Lige Reed knew. As he was riding through the silent, red sand pastures of the Burnett Triangle Ranch west of Iowa Park, Texas, on a fine spring day in May 1940, Reed’s eyes rested upon a wobble-legged dun foal straining to stand. The colt’s mama wasn’t anything special – just a red dun mare with a Triangle branded on her left jaw and a 17 on her neck. The Triangle meant she was a Burnett mare, but Reed knew that she had been purchased across the Red River in Oklahoma from Harlan Beitch in Lawton. And though Reed didn’t know, or particularly care, about her breeding, he sure knew who this little colt’s daddy was.
The mare was in Gold Rush’s band, the palomino stallion that Reed’s employer, Anne Burnett Hall, had bought a couple of years earlier on a trip to California. “Miss Anne,” as she was affectionately called, was the daughter of Tom Burnett, and the granddaughter of Burk Burnett, the trail driver who established a ranching and oil empire in West Texas. Both Burk and Tom were considered fine judges of horseflesh, and, so it seems, was Miss Anne. Gold Rush, foaled in 1936, was bred by C.B. Lowry, out of one of Lowry’s good-type sorrel mares by a stallion called Caliente, he by Del Rey, and he by the Thoroughbred Swedish King, by Rey El Santa Anita.
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So the little colt had a pretty nice daddy, and some decent, if shadowy, breeding behind him. But would he make a nice ranch horse? Lige Reed knew. When Reed returned to ranch headquarters at noon, he said, “Watch that Triangle 17’s colt. Take good care of him. We’ve got a stud horse there.” Often, Reed would saddle up and ride through the pasture or drive out in his pickup and spend his idle hours watching the little dun colt. It soon became a joke among the Triangle hands that “old 17’s colt sure does take a lot of looking after.” But Reed paid them no mind. The foreman of the Triangle for seven years and a hand for the Waggoner Ranch for some 30 years before that, he was more interested in the little colt’s well-being. When time came for the gelding of the ranch horses, Reed made sure that the dun colt was well away from the action. And when came to name the little dun, Reed made sure he bore a name to fit his bearing – Hollywood Gold. In a 1957 Quarter Horse Journal article, Reed was quoted as saying about the dun colt, “I reckon I just happened to like Hollywood Gold. I liked him from the time he was foaled. I watched him pretty close. I liked his conformation that first day and then I got to liking him better and better when I saw the way he handled himself. I liked his mother, and I liked Gold Rush as a sire. When we took the colts up and halter broke them, it was just like I thought it was going to be. We found Hollywood Gold had a wonderful disposition. He was a smart colt. He seemed to understand just exactly what we wanted him to do, and he tried to help us get the job done. I was right glad that I hadn’t been disappointed in him.” Lige Reed knew all along. As the colt filled out, and grew into a 2-year-old, Reed began riding him. “He was easy to break,” says Reed, “and he went right to cow work just like he had been at it for years.” But someone else knew about him, too. George Humphreys, foreman of another Burnett Ranch division, the Four Sixes at Guthrie, Texas, happened to see the little dun as a yearling. Humphreys joked with Miss Anne that he was going to steal the little colt and raise some cow ponies at the Sixes. Miss Anne just said, “Oh no, you’re not. When he gets old enough, I’m going to have Lige break him and bring him to Fort Worth for me as a riding horse.” But George persisted, and when the colt was a coming 3-year-old, after Reed had done much of his breaking, Miss Anne made a decision. She summoned Reed to the Triangle headquarters and told him she had decided to send his prized colt, Hollywood Gold, to Guthrie. “Miss Anne,” Reed pleaded,” please get a knife and take my right arm but leave me the colt.” But Miss Anne didn’t waver, so Reed delivered the colt to Guthrie. Soon, Humphreys was riding Hollywood Gold, gathering cows in the Four Sixes pastures, roping and working calves. Humphreys, who has been called “one of Texas’ finest horsemen,” claimed he was the smartest horse he’d ever ridden and was filling out into the kind of horse he figured he would when he first saw him as a yearling. All in all, Hollywood Gold sired 263 registered horses in 22 crops. He was crossed a great deal on mares of Joe Hancock breeding, and the cowboys who rode them swore they were the finest cattle-handling horses alive. Though many of Hollywood Gold’s foals remained on Four Sixes and were used as ranch horses, a select few made their way into performance and halter arenas across the Southwest, and from there, into Quarter Horse folklore. “It’s no trouble at all to sell every Hollywood Gold colt as fast as they’re weaned,” Humphreys once said, “and the buyers are willing to pay good prices for them. There are far more people wanting Hollywood Gold foals than we have, either fillies or colts.”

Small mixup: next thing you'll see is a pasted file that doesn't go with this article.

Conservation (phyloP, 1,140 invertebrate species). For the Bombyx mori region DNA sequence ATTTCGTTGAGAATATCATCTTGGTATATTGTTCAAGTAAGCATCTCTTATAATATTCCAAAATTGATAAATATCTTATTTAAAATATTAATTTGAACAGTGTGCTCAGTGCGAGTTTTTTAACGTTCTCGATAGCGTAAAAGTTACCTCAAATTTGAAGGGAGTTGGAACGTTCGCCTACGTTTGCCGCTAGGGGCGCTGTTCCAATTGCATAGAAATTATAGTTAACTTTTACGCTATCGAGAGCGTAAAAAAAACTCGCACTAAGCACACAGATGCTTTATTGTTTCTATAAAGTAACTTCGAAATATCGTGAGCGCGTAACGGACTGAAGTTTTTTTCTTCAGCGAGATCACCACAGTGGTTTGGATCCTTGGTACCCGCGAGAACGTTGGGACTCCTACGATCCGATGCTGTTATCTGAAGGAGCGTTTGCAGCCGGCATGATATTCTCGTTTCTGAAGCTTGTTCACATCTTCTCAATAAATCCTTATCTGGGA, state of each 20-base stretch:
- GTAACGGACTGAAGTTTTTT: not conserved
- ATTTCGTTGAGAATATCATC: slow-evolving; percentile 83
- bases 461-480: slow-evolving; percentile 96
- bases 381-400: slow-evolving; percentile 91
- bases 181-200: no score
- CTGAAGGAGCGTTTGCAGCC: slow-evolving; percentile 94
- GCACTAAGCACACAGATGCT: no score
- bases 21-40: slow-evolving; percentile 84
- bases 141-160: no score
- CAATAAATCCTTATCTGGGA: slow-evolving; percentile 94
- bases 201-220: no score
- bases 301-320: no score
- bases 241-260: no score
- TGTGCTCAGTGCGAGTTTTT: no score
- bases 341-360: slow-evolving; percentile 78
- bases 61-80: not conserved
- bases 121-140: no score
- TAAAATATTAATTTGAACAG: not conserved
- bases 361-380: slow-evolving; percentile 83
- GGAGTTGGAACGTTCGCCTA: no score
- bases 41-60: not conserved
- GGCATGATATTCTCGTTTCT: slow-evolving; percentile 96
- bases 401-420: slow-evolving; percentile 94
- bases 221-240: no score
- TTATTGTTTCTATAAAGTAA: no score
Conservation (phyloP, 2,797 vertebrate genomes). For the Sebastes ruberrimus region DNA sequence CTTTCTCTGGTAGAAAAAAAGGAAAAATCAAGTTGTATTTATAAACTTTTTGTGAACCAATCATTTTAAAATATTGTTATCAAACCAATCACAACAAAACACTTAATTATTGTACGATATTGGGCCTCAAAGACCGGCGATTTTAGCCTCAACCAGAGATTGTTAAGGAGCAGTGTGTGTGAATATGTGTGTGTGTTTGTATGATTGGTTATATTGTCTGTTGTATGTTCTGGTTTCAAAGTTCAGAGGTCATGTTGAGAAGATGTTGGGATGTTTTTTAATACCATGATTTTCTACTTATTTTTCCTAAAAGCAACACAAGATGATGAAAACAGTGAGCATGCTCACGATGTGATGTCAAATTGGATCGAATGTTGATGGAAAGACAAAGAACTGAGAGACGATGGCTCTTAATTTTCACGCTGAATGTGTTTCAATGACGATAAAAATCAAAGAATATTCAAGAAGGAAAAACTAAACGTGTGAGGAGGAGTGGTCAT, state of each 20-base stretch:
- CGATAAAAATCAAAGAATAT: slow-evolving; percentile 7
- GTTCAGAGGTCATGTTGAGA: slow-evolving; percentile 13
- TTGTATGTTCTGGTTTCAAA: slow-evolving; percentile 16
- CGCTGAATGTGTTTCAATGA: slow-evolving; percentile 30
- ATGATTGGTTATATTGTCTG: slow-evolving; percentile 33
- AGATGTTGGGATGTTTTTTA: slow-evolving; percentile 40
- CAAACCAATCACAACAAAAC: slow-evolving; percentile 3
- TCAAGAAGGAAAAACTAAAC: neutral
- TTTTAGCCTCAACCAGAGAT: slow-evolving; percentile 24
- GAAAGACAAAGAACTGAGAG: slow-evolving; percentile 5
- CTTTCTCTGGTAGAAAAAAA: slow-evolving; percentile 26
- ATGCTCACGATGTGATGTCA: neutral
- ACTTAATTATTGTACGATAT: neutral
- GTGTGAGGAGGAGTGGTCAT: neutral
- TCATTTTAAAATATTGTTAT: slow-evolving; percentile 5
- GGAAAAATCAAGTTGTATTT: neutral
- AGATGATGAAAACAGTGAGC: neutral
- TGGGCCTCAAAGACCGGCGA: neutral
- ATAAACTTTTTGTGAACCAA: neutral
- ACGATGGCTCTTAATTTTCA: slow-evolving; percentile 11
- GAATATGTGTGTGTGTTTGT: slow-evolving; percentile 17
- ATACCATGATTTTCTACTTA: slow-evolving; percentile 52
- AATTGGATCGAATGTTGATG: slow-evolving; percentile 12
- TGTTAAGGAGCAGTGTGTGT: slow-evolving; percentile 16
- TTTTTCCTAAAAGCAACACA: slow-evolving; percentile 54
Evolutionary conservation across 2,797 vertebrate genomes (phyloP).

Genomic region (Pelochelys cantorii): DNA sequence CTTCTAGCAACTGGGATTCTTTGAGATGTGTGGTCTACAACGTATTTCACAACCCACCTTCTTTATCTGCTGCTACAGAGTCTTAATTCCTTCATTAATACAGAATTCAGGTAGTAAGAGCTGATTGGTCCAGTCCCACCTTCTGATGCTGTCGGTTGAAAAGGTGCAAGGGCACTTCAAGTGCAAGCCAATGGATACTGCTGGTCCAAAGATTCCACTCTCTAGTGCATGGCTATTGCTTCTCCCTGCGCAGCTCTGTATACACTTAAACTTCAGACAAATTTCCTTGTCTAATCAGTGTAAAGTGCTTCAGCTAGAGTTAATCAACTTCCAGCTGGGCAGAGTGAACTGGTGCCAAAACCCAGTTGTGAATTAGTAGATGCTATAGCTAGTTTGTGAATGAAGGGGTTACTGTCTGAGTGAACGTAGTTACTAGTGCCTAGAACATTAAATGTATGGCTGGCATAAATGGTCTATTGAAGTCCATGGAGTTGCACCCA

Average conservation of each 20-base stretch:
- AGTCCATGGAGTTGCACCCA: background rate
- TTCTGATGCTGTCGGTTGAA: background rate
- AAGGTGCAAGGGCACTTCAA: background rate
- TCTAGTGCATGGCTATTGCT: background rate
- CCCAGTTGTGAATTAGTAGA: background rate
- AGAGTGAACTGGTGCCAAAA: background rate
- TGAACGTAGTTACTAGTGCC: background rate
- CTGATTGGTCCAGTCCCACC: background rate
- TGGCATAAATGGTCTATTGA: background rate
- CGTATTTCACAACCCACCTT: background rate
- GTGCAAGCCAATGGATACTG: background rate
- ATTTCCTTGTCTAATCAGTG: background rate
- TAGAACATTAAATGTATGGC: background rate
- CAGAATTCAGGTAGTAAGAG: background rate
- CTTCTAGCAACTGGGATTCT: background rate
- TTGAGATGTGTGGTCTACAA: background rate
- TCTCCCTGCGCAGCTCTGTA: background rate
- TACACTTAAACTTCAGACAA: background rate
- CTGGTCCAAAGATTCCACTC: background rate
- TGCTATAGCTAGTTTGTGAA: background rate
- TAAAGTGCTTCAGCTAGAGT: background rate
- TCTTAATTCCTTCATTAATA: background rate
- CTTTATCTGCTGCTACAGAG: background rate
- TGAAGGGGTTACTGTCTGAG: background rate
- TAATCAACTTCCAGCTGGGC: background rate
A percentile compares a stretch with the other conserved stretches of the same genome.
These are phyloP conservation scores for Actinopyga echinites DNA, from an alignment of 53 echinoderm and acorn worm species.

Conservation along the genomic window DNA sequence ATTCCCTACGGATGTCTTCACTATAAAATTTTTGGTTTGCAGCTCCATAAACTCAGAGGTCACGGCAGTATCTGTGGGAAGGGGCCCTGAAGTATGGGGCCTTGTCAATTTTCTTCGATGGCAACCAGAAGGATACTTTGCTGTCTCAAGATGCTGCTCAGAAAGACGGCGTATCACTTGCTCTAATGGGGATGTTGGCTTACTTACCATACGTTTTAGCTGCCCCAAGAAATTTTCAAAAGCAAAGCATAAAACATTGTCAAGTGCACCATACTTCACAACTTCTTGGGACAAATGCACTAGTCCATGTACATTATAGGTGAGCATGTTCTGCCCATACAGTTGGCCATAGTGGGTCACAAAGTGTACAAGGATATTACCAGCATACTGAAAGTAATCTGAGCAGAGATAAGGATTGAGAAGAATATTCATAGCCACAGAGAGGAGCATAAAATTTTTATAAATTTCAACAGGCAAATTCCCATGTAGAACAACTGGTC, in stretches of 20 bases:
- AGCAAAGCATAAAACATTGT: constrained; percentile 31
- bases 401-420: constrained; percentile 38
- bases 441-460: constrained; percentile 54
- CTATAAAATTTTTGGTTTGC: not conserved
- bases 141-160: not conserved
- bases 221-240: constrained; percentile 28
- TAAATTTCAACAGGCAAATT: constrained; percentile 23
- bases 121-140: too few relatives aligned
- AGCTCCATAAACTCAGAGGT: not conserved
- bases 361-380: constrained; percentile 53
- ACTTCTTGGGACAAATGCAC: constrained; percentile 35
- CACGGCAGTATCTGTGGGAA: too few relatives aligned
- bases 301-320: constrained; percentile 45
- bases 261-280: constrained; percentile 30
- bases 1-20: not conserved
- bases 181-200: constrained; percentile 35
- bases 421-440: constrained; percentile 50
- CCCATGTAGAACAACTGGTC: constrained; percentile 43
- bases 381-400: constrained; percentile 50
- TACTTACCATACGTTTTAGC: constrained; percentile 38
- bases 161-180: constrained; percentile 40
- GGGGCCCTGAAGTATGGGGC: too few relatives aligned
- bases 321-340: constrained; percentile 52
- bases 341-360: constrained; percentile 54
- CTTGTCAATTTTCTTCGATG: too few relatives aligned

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One of the first colts to leave the ranch, Hollywood Snapper, earned 229 cutting points in AQHA competition. This was, mind you, back in the days when shows were few and points were hard to come by. Another son, Hollywood Cat, earned 403 cutting points. Then there was Mr Gold 95, who was three times in the top 10 at the National Cutting Horse Association Finals, and third in the NCHA world standings in1965. And, only a year earlier, Hollywood Lin won the 1964 NCHA world championship, was twice runner-up at the finals, and three more times in the top five at the finals. Then, in 1966, Goldwood won the NCHA non-pro finals. A couple of years ago, Craig Howard of Woodbury, Minnesota, decided to buy a horse sight-unseen because he was out of a mare which was a granddaughter of Hollywood Gold, and that horse, Okie Easterwood, was ridden by Howard to win the non-pro at the 1989 National Reining Horse Futurity. And, in 1988, Sam Rose rode Miss Holly Tip, a mare out of Miss Holly Peg, she by Hollywood Gold, to win the NCHA Breeders Cutting. Fifty years after the dun stallion was foaled – for as long as there has been an American Quarter Horse Association – the presence of Hollywood Gold is still felt. How could anyone have known things would turn out the way they did for Hollywood Gold, a dun stallion out of an average ranch broodmare by a stallion that traced to unraced Thoroughbred stock? Lige Reed knew.